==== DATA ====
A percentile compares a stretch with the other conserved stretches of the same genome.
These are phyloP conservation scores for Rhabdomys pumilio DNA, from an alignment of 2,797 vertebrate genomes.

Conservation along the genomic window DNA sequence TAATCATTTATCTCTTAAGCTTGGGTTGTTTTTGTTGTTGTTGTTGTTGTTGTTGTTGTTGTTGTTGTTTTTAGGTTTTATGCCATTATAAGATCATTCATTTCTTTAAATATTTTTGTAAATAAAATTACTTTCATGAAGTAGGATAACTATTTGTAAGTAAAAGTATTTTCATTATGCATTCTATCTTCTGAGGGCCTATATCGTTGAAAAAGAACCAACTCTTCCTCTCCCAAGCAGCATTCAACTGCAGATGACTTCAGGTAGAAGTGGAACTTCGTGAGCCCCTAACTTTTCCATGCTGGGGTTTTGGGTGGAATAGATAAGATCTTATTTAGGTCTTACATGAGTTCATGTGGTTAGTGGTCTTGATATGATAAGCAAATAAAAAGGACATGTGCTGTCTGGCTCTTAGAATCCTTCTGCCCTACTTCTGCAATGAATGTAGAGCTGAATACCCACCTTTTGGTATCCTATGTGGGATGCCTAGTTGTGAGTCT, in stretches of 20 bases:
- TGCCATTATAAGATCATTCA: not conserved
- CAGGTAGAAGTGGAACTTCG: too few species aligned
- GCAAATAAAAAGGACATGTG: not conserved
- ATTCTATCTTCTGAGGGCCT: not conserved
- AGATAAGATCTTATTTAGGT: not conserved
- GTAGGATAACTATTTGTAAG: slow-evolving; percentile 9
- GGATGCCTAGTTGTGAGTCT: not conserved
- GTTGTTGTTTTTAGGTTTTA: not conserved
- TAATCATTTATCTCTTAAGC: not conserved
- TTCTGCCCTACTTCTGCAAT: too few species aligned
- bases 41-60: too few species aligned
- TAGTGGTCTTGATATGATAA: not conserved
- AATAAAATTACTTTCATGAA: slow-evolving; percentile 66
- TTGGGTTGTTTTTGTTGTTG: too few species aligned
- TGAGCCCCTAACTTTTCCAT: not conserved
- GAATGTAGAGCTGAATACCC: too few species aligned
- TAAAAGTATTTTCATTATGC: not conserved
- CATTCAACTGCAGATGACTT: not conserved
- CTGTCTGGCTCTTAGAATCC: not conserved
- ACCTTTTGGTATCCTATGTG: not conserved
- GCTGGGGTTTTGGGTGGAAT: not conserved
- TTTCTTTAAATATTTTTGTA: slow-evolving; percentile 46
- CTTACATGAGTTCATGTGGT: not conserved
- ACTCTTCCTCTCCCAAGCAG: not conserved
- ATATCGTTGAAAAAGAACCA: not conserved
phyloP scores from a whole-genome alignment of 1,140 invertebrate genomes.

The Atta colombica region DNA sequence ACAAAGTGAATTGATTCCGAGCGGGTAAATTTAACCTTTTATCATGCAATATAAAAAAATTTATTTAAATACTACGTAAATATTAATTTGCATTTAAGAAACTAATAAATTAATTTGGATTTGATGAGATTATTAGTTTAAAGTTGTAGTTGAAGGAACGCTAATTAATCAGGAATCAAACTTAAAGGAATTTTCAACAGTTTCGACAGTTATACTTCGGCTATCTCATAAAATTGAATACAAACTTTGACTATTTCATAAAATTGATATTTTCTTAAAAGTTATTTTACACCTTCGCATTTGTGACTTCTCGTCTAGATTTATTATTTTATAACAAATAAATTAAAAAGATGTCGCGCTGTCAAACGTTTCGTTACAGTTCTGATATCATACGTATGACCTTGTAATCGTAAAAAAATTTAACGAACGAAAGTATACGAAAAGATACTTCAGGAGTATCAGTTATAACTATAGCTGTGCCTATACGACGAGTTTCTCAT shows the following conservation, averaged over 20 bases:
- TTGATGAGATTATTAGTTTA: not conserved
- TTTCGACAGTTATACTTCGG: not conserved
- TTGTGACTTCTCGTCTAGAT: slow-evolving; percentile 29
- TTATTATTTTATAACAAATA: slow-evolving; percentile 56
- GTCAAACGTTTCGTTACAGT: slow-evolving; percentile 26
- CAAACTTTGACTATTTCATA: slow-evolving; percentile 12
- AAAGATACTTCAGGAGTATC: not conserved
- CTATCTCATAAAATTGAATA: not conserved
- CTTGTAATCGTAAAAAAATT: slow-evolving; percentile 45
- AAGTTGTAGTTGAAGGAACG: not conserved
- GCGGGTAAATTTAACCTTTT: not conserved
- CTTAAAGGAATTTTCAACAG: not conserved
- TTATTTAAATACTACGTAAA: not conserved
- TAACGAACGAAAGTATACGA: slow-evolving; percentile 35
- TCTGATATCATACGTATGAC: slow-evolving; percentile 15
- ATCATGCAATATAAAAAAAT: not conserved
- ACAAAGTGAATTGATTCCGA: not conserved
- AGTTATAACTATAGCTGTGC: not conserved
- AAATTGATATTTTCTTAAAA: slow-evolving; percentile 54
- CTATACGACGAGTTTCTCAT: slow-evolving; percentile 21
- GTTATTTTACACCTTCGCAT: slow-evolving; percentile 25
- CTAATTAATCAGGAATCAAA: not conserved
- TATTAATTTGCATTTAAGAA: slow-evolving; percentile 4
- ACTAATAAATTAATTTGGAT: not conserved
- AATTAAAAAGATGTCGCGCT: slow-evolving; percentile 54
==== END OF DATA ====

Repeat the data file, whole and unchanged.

A percentile compares a stretch with the other conserved stretches of the same genome.
These are phyloP conservation scores for Rhabdomys pumilio DNA, from an alignment of 2,797 vertebrate genomes.

Conservation along the genomic window DNA sequence TAATCATTTATCTCTTAAGCTTGGGTTGTTTTTGTTGTTGTTGTTGTTGTTGTTGTTGTTGTTGTTGTTTTTAGGTTTTATGCCATTATAAGATCATTCATTTCTTTAAATATTTTTGTAAATAAAATTACTTTCATGAAGTAGGATAACTATTTGTAAGTAAAAGTATTTTCATTATGCATTCTATCTTCTGAGGGCCTATATCGTTGAAAAAGAACCAACTCTTCCTCTCCCAAGCAGCATTCAACTGCAGATGACTTCAGGTAGAAGTGGAACTTCGTGAGCCCCTAACTTTTCCATGCTGGGGTTTTGGGTGGAATAGATAAGATCTTATTTAGGTCTTACATGAGTTCATGTGGTTAGTGGTCTTGATATGATAAGCAAATAAAAAGGACATGTGCTGTCTGGCTCTTAGAATCCTTCTGCCCTACTTCTGCAATGAATGTAGAGCTGAATACCCACCTTTTGGTATCCTATGTGGGATGCCTAGTTGTGAGTCT, in stretches of 20 bases:
- TGCCATTATAAGATCATTCA: not conserved
- CAGGTAGAAGTGGAACTTCG: too few species aligned
- GCAAATAAAAAGGACATGTG: not conserved
- ATTCTATCTTCTGAGGGCCT: not conserved
- AGATAAGATCTTATTTAGGT: not conserved
- GTAGGATAACTATTTGTAAG: slow-evolving; percentile 9
- GGATGCCTAGTTGTGAGTCT: not conserved
- GTTGTTGTTTTTAGGTTTTA: not conserved
- TAATCATTTATCTCTTAAGC: not conserved
- TTCTGCCCTACTTCTGCAAT: too few species aligned
- bases 41-60: too few species aligned
- TAGTGGTCTTGATATGATAA: not conserved
- AATAAAATTACTTTCATGAA: slow-evolving; percentile 66
- TTGGGTTGTTTTTGTTGTTG: too few species aligned
- TGAGCCCCTAACTTTTCCAT: not conserved
- GAATGTAGAGCTGAATACCC: too few species aligned
- TAAAAGTATTTTCATTATGC: not conserved
- CATTCAACTGCAGATGACTT: not conserved
- CTGTCTGGCTCTTAGAATCC: not conserved
- ACCTTTTGGTATCCTATGTG: not conserved
- GCTGGGGTTTTGGGTGGAAT: not conserved
- TTTCTTTAAATATTTTTGTA: slow-evolving; percentile 46
- CTTACATGAGTTCATGTGGT: not conserved
- ACTCTTCCTCTCCCAAGCAG: not conserved
- ATATCGTTGAAAAAGAACCA: not conserved
phyloP scores from a whole-genome alignment of 1,140 invertebrate genomes.

The Atta colombica region DNA sequence ACAAAGTGAATTGATTCCGAGCGGGTAAATTTAACCTTTTATCATGCAATATAAAAAAATTTATTTAAATACTACGTAAATATTAATTTGCATTTAAGAAACTAATAAATTAATTTGGATTTGATGAGATTATTAGTTTAAAGTTGTAGTTGAAGGAACGCTAATTAATCAGGAATCAAACTTAAAGGAATTTTCAACAGTTTCGACAGTTATACTTCGGCTATCTCATAAAATTGAATACAAACTTTGACTATTTCATAAAATTGATATTTTCTTAAAAGTTATTTTACACCTTCGCATTTGTGACTTCTCGTCTAGATTTATTATTTTATAACAAATAAATTAAAAAGATGTCGCGCTGTCAAACGTTTCGTTACAGTTCTGATATCATACGTATGACCTTGTAATCGTAAAAAAATTTAACGAACGAAAGTATACGAAAAGATACTTCAGGAGTATCAGTTATAACTATAGCTGTGCCTATACGACGAGTTTCTCAT shows the following conservation, averaged over 20 bases:
- TTGATGAGATTATTAGTTTA: not conserved
- TTTCGACAGTTATACTTCGG: not conserved
- TTGTGACTTCTCGTCTAGAT: slow-evolving; percentile 29
- TTATTATTTTATAACAAATA: slow-evolving; percentile 56
- GTCAAACGTTTCGTTACAGT: slow-evolving; percentile 26
- CAAACTTTGACTATTTCATA: slow-evolving; percentile 12
- AAAGATACTTCAGGAGTATC: not conserved
- CTATCTCATAAAATTGAATA: not conserved
- CTTGTAATCGTAAAAAAATT: slow-evolving; percentile 45
- AAGTTGTAGTTGAAGGAACG: not conserved
- GCGGGTAAATTTAACCTTTT: not conserved
- CTTAAAGGAATTTTCAACAG: not conserved
- TTATTTAAATACTACGTAAA: not conserved
- TAACGAACGAAAGTATACGA: slow-evolving; percentile 35
- TCTGATATCATACGTATGAC: slow-evolving; percentile 15
- ATCATGCAATATAAAAAAAT: not conserved
- ACAAAGTGAATTGATTCCGA: not conserved
- AGTTATAACTATAGCTGTGC: not conserved
- AAATTGATATTTTCTTAAAA: slow-evolving; percentile 54
- CTATACGACGAGTTTCTCAT: slow-evolving; percentile 21
- GTTATTTTACACCTTCGCAT: slow-evolving; percentile 25
- CTAATTAATCAGGAATCAAA: not conserved
- TATTAATTTGCATTTAAGAA: slow-evolving; percentile 4
- ACTAATAAATTAATTTGGAT: not conserved
- AATTAAAAAGATGTCGCGCT: slow-evolving; percentile 54